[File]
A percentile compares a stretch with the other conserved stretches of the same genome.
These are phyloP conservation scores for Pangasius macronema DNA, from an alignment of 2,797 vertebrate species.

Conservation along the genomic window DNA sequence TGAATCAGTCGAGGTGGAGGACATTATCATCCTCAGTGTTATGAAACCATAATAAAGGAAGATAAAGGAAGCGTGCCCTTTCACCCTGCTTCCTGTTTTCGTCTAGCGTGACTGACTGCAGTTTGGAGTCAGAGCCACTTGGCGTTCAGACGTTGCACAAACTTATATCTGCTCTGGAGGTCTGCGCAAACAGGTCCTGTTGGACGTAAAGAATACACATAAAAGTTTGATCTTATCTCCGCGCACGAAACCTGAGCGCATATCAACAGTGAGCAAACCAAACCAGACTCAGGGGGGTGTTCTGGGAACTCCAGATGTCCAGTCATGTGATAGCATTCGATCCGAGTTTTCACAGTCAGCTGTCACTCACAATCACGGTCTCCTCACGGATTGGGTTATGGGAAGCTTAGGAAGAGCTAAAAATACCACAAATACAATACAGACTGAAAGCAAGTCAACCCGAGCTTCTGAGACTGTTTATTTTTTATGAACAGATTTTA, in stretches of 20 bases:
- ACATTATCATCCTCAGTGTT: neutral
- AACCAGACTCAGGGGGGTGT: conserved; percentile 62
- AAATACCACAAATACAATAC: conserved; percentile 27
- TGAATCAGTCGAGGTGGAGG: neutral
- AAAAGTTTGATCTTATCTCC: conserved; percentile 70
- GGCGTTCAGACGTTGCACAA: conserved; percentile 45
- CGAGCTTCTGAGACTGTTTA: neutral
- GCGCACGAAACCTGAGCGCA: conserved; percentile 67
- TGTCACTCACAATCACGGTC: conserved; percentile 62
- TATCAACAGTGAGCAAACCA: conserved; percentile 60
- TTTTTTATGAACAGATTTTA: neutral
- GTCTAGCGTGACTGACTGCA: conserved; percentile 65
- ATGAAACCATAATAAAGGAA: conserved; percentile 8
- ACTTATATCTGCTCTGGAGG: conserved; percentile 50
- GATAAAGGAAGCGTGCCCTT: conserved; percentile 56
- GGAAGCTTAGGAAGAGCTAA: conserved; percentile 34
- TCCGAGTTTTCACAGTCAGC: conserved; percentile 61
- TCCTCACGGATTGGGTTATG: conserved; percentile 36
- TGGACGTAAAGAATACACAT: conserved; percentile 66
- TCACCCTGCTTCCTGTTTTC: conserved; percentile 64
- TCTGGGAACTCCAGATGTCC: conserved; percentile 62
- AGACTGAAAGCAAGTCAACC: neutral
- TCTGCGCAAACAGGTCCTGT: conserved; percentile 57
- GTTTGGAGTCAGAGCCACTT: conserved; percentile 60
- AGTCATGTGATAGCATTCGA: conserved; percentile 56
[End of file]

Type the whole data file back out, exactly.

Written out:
A percentile compares a stretch with the other conserved stretches of the same genome.
These are phyloP conservation scores for Pangasius macronema DNA, from an alignment of 2,797 vertebrate species.

Conservation along the genomic window DNA sequence TGAATCAGTCGAGGTGGAGGACATTATCATCCTCAGTGTTATGAAACCATAATAAAGGAAGATAAAGGAAGCGTGCCCTTTCACCCTGCTTCCTGTTTTCGTCTAGCGTGACTGACTGCAGTTTGGAGTCAGAGCCACTTGGCGTTCAGACGTTGCACAAACTTATATCTGCTCTGGAGGTCTGCGCAAACAGGTCCTGTTGGACGTAAAGAATACACATAAAAGTTTGATCTTATCTCCGCGCACGAAACCTGAGCGCATATCAACAGTGAGCAAACCAAACCAGACTCAGGGGGGTGTTCTGGGAACTCCAGATGTCCAGTCATGTGATAGCATTCGATCCGAGTTTTCACAGTCAGCTGTCACTCACAATCACGGTCTCCTCACGGATTGGGTTATGGGAAGCTTAGGAAGAGCTAAAAATACCACAAATACAATACAGACTGAAAGCAAGTCAACCCGAGCTTCTGAGACTGTTTATTTTTTATGAACAGATTTTA, in stretches of 20 bases:
- ACATTATCATCCTCAGTGTT: neutral
- AACCAGACTCAGGGGGGTGT: conserved; percentile 62
- AAATACCACAAATACAATAC: conserved; percentile 27
- TGAATCAGTCGAGGTGGAGG: neutral
- AAAAGTTTGATCTTATCTCC: conserved; percentile 70
- GGCGTTCAGACGTTGCACAA: conserved; percentile 45
- CGAGCTTCTGAGACTGTTTA: neutral
- GCGCACGAAACCTGAGCGCA: conserved; percentile 67
- TGTCACTCACAATCACGGTC: conserved; percentile 62
- TATCAACAGTGAGCAAACCA: conserved; percentile 60
- TTTTTTATGAACAGATTTTA: neutral
- GTCTAGCGTGACTGACTGCA: conserved; percentile 65
- ATGAAACCATAATAAAGGAA: conserved; percentile 8
- ACTTATATCTGCTCTGGAGG: conserved; percentile 50
- GATAAAGGAAGCGTGCCCTT: conserved; percentile 56
- GGAAGCTTAGGAAGAGCTAA: conserved; percentile 34
- TCCGAGTTTTCACAGTCAGC: conserved; percentile 61
- TCCTCACGGATTGGGTTATG: conserved; percentile 36
- TGGACGTAAAGAATACACAT: conserved; percentile 66
- TCACCCTGCTTCCTGTTTTC: conserved; percentile 64
- TCTGGGAACTCCAGATGTCC: conserved; percentile 62
- AGACTGAAAGCAAGTCAACC: neutral
- TCTGCGCAAACAGGTCCTGT: conserved; percentile 57
- GTTTGGAGTCAGAGCCACTT: conserved; percentile 60
- AGTCATGTGATAGCATTCGA: conserved; percentile 56